Five years ago today, the social justice campaigner and MP, Jo Cox was brutally murdered by a right wing extremist. She was a well known and loved, shining light in the Labour Party who stood for values of love, justice and the belief that there is more that unites than divides our communities.
I was leading the EU remain campaign in the North East at the time of her death. I remember gathering the team that day, as we shared our tears, anger, fear and pain.
The division and hate we all had felt and experienced during that campaign was unprecedented. We received daily threats. We were chased out of towns, called traitors, had walls graffitied that said Jo Cox first, Durham next. MPs had to get extra security installed.
A belief in international solidarity
But we all vowed to continue to fight for our values. To never let hate win. To not allow division to be the foundation of our democracy. People campaigned for remain for many different reasons but for me, it was about values. It was a belief in international solidarity. That we genuinely are stronger together.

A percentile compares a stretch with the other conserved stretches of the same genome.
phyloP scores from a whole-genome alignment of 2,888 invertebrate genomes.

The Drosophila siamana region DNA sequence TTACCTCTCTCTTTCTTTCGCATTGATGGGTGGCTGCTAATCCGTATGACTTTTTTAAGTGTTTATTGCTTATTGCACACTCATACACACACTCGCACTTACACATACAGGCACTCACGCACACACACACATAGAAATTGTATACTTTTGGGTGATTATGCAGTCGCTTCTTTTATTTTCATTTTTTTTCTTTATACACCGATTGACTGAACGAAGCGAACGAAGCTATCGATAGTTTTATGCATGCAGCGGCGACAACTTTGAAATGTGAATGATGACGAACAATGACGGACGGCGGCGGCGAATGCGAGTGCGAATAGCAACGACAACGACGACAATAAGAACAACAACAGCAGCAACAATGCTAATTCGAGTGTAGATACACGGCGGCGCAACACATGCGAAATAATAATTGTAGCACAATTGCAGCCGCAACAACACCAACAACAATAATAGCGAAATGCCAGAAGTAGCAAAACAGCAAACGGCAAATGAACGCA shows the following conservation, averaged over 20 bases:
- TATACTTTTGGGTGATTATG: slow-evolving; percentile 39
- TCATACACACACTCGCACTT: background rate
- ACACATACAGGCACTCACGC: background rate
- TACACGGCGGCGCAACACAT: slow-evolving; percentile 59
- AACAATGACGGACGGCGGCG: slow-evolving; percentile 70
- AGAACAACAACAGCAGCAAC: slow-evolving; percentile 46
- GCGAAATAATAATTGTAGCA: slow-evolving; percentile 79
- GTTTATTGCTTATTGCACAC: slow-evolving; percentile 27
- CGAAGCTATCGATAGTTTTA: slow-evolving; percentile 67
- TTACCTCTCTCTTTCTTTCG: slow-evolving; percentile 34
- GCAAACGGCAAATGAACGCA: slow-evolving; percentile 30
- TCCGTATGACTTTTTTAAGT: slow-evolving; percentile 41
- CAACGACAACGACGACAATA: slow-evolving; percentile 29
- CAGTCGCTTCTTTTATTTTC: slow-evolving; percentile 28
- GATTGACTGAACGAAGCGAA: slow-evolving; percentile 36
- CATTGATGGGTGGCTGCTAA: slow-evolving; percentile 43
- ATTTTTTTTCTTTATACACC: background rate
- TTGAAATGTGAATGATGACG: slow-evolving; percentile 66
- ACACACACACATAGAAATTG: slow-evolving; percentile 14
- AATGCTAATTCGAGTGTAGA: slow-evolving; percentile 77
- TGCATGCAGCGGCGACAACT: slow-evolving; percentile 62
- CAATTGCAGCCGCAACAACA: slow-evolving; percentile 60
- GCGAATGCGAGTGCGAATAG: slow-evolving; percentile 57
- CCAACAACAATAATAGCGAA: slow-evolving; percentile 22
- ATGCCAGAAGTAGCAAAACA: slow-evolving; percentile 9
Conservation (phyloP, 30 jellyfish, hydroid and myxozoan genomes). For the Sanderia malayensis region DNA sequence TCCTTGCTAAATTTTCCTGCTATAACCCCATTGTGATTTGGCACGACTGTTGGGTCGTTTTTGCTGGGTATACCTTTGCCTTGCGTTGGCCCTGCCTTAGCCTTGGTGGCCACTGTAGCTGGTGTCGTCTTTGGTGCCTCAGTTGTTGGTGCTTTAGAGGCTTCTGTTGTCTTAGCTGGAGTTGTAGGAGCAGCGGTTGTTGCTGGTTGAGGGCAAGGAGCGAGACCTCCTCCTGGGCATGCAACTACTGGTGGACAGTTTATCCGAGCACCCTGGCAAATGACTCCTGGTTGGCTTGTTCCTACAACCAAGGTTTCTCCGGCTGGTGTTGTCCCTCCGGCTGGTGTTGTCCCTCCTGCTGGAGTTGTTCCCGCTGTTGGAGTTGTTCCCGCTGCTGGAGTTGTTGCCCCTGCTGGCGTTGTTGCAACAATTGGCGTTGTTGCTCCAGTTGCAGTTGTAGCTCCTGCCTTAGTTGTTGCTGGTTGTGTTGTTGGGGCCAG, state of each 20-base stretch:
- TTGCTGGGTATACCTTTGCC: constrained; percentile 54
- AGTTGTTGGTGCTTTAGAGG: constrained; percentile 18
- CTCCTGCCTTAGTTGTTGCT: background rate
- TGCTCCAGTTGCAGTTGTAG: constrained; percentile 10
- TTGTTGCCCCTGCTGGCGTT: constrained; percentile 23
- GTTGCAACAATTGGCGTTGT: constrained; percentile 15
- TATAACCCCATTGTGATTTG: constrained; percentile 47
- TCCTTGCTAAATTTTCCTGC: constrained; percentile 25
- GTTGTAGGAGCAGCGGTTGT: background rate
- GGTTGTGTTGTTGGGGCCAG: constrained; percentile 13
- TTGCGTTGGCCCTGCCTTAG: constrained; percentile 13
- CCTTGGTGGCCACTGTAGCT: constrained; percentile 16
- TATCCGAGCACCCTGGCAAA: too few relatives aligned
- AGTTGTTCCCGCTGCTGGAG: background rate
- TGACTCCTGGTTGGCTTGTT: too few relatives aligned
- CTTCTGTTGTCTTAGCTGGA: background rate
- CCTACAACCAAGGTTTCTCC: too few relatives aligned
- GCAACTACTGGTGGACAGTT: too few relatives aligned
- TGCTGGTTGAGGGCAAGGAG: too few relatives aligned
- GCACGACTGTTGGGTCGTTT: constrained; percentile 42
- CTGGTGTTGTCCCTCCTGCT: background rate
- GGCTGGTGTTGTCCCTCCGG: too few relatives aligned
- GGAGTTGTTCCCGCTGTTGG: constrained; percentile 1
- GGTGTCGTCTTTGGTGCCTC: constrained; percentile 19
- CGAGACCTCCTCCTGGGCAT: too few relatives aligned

The last five years have been a big challenge for those of us who share these values. It feels the tide is against us, and the politics that turns a blind eye to injustice, that sees ‘others different’ as a threat, and those that care about people across borders as traitors, still simmers.
We cannot give up: love, not hate, wins
This, in amongst a variety of other complex reasons has created the foundation for a different type of politics to grow, particularly here in the North East. It is in part, why places like Hartlepool are turning blue and why the former seat of Jo Cox, may also vote Conservative next month.
But this is also why we cannot give up. Jo Cox’s death was tragic but her legacy is a belief that we have more in common than the things that divides us and it is this belief that drives us to keep going. It is a belief that in the end Love, not hate, wins.
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